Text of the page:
A Dysfunctional Relationship
Like most gamers, I dislike barriers to entry for games; the little things that constantly get in the way, even briefly, of a smooth and unhampered experience. In general, among the reasons I largely neglect my PS3 is that I painfully resent the idea of installing a console game, to say nothing of the interminable required updates. I have maintained a grudging acceptance of PC installation, though I can be found impatient and irritable during the process, and I am still a lukewarm user of digital distribution because of the delay in downloading 2-10 gigs of information. Lo, how my ire did rage when Steam was unable to preload any Fallout 3 data.
So, you might expect that having to stand in a virtual line as though trapped, waiting for hollow-eyed clerks at the DMV would send me into fits. In at least one case, you would be wrong.
When it comes to my gaming time, I am a dedicated control freak, and to have even the access to my content unpredictably interrupted in ill-defined terms should be an absolute deal breaker, and yet there I sit giddy and content in a World of WarCraft queue a thousand people deep.
This is only one of the exceptions I make for a genre that by every other measure is an inhospitable, temperamental and unaccommodating beast. These are games that make demands on my time, my bank account and my style that would be unforgivable from any other corner of the industry, and yet that I accept without question or contempt. Sometimes, when I think rationally about it, I simply boggle that MMOs have gotten away with it.
I really can’t fault those who are critical of the genre as a whole. Playing an MMO must seem on the outside like having a platonic relationship with a promiscuous diva, annoying in the extreme and consistently unfulfilling. The issues that one must face are a litany of the unforgivable excesses of an industry.
It is expensive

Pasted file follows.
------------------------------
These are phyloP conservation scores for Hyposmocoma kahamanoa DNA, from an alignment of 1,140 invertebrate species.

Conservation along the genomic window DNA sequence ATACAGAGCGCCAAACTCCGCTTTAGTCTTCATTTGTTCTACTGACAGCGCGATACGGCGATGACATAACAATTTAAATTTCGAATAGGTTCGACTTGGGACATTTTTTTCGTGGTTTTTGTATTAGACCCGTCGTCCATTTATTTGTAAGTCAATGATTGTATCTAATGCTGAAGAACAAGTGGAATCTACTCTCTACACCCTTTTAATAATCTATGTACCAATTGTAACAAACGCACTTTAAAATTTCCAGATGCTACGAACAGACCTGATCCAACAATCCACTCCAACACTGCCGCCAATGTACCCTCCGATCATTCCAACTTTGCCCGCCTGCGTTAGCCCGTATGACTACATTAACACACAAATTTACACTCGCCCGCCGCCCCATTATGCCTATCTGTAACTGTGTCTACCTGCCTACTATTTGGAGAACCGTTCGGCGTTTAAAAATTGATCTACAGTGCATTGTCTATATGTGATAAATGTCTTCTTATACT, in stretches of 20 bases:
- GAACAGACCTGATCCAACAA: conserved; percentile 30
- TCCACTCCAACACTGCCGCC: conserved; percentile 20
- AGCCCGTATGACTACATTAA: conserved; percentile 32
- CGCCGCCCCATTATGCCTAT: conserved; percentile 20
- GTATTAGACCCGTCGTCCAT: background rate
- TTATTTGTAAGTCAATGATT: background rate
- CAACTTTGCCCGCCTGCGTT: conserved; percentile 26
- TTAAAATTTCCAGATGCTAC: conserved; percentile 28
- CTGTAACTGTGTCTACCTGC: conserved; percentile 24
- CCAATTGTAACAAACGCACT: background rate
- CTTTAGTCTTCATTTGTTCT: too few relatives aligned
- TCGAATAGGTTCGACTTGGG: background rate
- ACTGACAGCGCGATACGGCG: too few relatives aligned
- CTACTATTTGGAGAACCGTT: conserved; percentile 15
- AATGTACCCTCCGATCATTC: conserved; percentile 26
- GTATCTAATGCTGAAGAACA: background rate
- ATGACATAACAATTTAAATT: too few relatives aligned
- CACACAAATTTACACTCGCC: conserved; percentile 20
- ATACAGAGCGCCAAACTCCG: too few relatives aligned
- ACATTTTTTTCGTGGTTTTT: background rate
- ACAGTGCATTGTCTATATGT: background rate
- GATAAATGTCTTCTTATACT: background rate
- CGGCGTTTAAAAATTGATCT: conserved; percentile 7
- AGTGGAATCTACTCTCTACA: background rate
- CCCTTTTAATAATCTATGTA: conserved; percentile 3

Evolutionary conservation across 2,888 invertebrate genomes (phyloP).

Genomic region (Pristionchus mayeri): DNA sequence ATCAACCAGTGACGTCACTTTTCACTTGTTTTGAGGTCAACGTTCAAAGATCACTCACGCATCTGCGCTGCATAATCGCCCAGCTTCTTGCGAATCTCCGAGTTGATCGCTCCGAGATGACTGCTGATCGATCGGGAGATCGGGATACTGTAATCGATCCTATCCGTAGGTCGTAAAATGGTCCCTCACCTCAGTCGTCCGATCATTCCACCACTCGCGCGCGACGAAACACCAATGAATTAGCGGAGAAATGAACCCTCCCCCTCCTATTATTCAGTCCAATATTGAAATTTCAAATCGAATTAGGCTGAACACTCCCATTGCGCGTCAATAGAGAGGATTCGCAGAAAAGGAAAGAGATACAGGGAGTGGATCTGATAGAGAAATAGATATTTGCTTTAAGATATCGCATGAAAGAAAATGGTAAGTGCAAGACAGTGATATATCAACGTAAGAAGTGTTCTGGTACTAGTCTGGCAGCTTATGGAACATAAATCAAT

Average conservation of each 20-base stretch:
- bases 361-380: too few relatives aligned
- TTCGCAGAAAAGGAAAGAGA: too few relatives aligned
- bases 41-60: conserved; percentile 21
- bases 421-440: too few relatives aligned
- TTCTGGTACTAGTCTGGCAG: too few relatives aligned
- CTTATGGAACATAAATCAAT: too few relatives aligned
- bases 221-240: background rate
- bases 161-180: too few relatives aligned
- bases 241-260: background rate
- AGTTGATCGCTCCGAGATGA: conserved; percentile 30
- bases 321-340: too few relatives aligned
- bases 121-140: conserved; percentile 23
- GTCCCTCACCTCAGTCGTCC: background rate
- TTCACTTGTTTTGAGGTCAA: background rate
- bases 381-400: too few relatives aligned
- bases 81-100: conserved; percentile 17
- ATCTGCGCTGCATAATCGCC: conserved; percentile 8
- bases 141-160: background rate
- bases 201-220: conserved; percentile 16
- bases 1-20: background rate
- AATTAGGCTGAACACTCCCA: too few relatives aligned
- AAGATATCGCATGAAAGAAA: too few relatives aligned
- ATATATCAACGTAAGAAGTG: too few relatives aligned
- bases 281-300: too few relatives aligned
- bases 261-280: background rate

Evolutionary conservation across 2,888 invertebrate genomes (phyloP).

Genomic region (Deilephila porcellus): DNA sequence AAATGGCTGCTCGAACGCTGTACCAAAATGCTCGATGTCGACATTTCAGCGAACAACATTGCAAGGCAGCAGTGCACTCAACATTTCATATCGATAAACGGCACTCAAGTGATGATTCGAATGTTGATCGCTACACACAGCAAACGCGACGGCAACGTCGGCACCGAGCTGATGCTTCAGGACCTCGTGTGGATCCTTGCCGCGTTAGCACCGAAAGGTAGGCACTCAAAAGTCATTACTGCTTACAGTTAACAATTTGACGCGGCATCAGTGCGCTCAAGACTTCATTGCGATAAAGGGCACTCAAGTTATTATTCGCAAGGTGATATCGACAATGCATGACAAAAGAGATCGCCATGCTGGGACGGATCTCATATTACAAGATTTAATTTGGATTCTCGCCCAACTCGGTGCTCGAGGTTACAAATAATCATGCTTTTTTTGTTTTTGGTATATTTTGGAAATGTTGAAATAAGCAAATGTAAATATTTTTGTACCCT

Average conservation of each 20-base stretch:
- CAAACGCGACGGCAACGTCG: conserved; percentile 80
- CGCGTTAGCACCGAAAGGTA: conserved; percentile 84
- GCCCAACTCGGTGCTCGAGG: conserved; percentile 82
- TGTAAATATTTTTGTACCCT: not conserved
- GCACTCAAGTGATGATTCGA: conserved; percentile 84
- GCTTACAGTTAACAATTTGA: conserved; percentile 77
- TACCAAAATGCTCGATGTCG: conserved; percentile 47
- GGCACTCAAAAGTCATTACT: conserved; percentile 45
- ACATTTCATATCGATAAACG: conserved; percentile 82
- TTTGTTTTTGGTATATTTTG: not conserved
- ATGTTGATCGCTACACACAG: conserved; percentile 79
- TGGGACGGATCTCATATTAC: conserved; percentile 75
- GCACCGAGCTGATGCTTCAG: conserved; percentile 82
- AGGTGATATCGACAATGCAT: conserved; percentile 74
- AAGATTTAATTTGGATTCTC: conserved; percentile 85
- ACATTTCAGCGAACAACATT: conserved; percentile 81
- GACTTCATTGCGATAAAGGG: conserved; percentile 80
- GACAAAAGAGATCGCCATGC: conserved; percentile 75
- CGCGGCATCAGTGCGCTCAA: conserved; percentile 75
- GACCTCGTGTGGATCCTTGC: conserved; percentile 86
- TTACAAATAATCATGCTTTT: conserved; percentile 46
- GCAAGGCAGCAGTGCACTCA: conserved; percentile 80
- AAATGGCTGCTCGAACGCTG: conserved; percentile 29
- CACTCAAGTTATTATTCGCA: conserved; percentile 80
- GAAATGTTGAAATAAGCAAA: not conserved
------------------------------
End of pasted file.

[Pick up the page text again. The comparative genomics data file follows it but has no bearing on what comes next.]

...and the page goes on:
Uncontrolled forces can interrupt or prevent play
Your access to the game can be revoked
Gameplay relies on repetition
Extensive time investment required
You are at the mercy of other players
You are beholden to other players
You have no control over the world or your environment
You can not win the game
And so on. The reasons not to ever invest in a massively multiplayer online space are far more tangible, convincing and imposing than their positive counter-parts. Even as a long time World of WarCraft connoisseur – to say nothing of my time spent in EverQuest, EverQuest 2, Dark Age of Camelot, Lord of the Rings Online, Warhammer Online, Star Wars Galaxies and others — I am hard pressed to convince anyone that it is a worthy pursuit.
So what compels me to steer my ship again and again into the rocky shoals from which the MMO siren song beckons? What has enraptured me all anew about the latest overpriced expansion for one of the world’s most popular games? In part, it is a compulsive desire that swells with each level gained and each numerical statistic raised, but even within that answer I must answer to a deeper truth.
I am impatient and scornful of the failings of other types of games, because I have the illusion of ownership of them. Fallout 3 is my game, unrestrained by shared spaces and outside control, so I expect it to bend to my will. The more concrete my illusion of superiority, the less I will put up with needless inconvenience.
In short, I am attracted to MMOs, precisely because they play hard to get.
Like the lover you wanted most in your youth because she constantly reminded you that she was unattainable, World of WarCraft is at one turn a soothing and sensitive deliverer of endorphins and then suddenly she is completely unavailable and unspecific about when exactly we might be able to get together again. The hour spent in the queue is the half dozen needy phone messages left on an answering machine. The endless cash spent on a world with no promise are the gifts and charities that go unrequited at one turn and barely appreciated the next. The understanding that the MMO experience will be fleeting and ultimately unfulfilling, a futile exploration of time lost, well that’s exactly the same in both cases.
I know that there are better things to be doing with my time than losing myself in reckless abandon in the world of Azeroth, just as I suspect every gamer has a nagging sense that gaming itself is a borderline recreation of limited value but irresponsible fun. There are certainly far better games I could be playing, reliable and faithful games that promise to reward my time and money with a sense of accomplishment. These are the games that will always be there, old reliable standbys that I will turn to when I need a promise of comfort and consistency.
And, I will unfairly demand far more from them, simply because they are malleable and knowable quantities, while saving the forgiveness of sin for the games that most require it, an act that would perhaps seem noble if it were not so stained by compulsion and addiction. As irrational as it seems, it is the inconvenience, the uncertain temperament, the unrealistic demands and inconsistent rewards themselves that keep me coming back for more.